On June 26th, Microsoft is releasing a preview version of Windows 8.1 code-named “Windows Blue” — the first meaningful update to Windows 8. In a blog post today, the company is publishing brief details on the new version’s changes, which it shared with me in advance.
There’s no way to talk about them without beginning with one particular tweak. For many people, the symbol of how radically different Windows 8 was from its predecessors was its elimination of Windows’ Start button and Start menu, perhaps the operating system’s most iconic features. If you were skittish about major change, their absence served as a convenient excuse to postpone even thinking about upgrading.
In Windows 8.1, the Start button is back, more or less. If you’re in Desktop mode — the part of Windows 8.1 which looks and works like classic Windows — the Taskbar will sport a Windows logo where the Start button has lived since the Windows 95 days. And if you’re on the newfangled Start screen, shoving the mouse pointer down to the lower left-hand corner will also cause the Windows logo to appear.
But: Microsoft isn’t completely rolling back Windows 8’s removal of the old approach to Start. Judging from the blog post, pressing the new pseudo-Start button won’t get you an old-style Start menu. Instead, you’ll still be shuttled to the full-screen, formerly-known-as-Metro Start screen, which means that it’s impossible to live entirely inside Desktop mode and pretend that Microsoft didn’t make major changes to the Windows interface. That makes the return of the Start button more of a minor visual adjustment than anything.
As my colleague Doug Aamoth reported yesterday, Windows superblogger Paul Thurrott had the scoop on these changes in a post on Wednesday. Thurrott also said that Windows 8.1 would allow users to boot their PCs directly into Desktop mode, bypassing the Start screen. Microsoft’s blog post doesn’t explicitly promise that option, but does make a vaguer reference to the ability to boot into things other than the Start screen. Here’s hoping.
What else is new in Windows 8.1? Quite a bit, it sounds like. For me, the most intriguing changes involve Snap mode, which until now has permitted you to tuck a simplified version of a Windows 8 app to one side of the primary app you’re using. Now you’ll be able to resize the windows, to put three apps on screen at once and to work with two on-screen instances of one app (such as two Internet Explorer windows).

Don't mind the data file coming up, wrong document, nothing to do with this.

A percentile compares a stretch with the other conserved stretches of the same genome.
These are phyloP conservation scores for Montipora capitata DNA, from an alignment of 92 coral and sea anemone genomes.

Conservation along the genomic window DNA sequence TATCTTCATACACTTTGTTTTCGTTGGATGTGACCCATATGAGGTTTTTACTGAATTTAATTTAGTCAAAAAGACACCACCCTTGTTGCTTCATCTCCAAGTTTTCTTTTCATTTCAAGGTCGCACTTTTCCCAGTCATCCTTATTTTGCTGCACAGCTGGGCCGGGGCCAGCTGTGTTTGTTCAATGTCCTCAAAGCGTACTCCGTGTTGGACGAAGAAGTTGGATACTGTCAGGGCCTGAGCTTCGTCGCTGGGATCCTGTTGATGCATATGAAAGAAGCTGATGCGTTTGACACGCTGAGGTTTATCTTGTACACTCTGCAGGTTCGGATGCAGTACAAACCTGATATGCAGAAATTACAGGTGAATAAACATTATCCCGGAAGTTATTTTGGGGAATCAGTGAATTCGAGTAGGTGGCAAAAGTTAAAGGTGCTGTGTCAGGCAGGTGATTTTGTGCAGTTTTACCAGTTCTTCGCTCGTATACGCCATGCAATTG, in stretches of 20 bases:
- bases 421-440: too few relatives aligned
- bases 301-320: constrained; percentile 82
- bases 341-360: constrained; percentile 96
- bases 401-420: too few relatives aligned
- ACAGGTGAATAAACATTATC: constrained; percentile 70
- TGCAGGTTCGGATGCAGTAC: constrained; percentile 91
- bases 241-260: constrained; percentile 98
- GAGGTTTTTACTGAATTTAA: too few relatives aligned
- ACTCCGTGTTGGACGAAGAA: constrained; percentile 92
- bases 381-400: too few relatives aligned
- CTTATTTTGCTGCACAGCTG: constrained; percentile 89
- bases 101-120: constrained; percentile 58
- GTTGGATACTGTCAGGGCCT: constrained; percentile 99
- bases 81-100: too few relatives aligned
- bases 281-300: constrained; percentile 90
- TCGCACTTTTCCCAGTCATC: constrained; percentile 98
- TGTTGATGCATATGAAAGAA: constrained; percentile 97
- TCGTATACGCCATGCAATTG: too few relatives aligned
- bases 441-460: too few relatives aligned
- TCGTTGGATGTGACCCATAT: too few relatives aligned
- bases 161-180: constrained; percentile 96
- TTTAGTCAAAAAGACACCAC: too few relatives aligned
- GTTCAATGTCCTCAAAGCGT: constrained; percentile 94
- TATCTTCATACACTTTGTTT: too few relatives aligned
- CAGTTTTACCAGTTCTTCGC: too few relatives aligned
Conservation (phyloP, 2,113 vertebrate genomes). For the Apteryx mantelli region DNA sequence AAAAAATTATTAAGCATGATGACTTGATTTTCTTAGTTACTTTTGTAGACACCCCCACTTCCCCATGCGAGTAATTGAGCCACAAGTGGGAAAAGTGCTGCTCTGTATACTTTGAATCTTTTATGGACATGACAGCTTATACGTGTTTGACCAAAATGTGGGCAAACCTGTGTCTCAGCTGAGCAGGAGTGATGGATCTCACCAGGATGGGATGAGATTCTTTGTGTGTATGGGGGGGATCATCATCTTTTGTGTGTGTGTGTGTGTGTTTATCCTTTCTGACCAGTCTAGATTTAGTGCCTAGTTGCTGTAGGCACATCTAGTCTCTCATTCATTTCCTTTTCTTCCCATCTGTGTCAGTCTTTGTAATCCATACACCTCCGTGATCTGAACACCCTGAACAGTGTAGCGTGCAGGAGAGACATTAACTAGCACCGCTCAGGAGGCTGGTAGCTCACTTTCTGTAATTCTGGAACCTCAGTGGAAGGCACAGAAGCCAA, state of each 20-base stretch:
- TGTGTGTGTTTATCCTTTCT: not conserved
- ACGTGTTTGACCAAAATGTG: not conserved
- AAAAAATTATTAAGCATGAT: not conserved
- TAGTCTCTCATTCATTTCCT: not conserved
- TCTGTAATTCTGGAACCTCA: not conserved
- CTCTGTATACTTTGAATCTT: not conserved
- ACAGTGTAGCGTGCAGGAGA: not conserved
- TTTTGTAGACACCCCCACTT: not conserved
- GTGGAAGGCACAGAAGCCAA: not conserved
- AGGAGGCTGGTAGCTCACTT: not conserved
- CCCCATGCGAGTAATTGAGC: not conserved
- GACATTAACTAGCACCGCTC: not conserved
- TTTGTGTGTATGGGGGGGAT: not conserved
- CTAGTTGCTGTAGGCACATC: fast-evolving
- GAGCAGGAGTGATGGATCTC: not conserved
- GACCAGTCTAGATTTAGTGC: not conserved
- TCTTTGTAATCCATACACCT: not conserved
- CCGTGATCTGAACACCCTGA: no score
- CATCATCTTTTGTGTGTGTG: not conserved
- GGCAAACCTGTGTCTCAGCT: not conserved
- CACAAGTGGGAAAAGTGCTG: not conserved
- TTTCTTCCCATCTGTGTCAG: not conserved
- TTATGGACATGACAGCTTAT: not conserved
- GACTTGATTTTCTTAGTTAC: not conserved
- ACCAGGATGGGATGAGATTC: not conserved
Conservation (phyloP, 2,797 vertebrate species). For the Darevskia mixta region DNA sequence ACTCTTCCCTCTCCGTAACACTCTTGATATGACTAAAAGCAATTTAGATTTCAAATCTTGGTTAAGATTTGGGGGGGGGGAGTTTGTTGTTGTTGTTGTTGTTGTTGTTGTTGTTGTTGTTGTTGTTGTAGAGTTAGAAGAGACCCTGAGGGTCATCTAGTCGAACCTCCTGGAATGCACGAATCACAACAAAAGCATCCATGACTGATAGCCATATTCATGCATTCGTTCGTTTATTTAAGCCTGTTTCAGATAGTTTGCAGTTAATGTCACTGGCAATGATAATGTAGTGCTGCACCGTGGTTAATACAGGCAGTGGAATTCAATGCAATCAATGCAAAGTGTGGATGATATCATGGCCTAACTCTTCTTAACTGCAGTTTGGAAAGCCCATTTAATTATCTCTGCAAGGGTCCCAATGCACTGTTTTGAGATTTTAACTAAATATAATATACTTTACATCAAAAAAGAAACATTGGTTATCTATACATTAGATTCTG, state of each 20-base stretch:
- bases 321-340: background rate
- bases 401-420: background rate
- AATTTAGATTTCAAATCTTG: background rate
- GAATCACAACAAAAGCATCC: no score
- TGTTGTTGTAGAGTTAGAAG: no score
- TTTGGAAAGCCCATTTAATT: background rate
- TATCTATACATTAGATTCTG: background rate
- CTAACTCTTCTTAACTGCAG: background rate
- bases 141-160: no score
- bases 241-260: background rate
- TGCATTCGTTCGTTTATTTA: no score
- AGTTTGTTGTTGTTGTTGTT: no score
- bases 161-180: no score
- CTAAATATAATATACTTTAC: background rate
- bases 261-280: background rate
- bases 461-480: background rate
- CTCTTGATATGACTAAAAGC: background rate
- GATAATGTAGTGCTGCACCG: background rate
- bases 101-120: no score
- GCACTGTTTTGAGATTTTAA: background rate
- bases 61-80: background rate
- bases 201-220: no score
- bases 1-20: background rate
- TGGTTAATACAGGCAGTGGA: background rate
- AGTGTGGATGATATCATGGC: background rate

Another much-needed fix: There’s now a full-featured Windows 8 PC Settings feature, so you don’t need to hop between PC Settings and the old-style Control Panel to get to all of the operating system’s configuration and customization options.
The Start screen has a new Apps view that shows all your installed programs, letting you reserve the primary view for only your favorites. (That reminds me of Windows Phone’s and Android’s approaches.) There are more sizes of tiles for the Start screen, and you can dress it up with custom wallpaper.
The search feature is now a universal search feature: it returns files, apps, Bing web results and more. New web stuff includes Internet Explorer 11, deeper integration of Microsoft’s SkyDrive storage and the ability to log into any Windows 8.1 machine with your Microsoft account and get all your settings.
There’s more, but there’s only so much you can understand about an operating-system upgrade by perusing a features list. In a little less than a month, anyone who’s interested will be able to try Windows 8.1 for himself or herself, for free.
Current Windows 8 users will likely be happy to get it, but the big question about Windows 8.1 is whether it’ll convince folks who have actively avoided Windows 8 to give it a try. Can it make Windows 8 doubters into Windows 8.1 believers?
On first blush, it seems like there’s a good chance that it will appeal to those who have been intrigued but wanted to wait for Microsoft’s first major polish on all its new ideas. But the company, it seems, is only going to go so far to cater to hardcore Windows 8 skeptics. They can have their Start button back, but otherwise, the company is still focusing on trying to make the new way of doing things attractive.
I wouldn’t count on that approach promptly quashing the general sense of uncertainty surrounding Windows 8, but it’s probably good for Windows’ long game. If you were paying attention, it should have been obvious all along that Microsoft was never going to convince the planet to upgrade to this strikingly new take on Windows in one fell swoop. Windows 8.1 is a necessary second swoop — and it may take several more before the transition feels even halfway complete.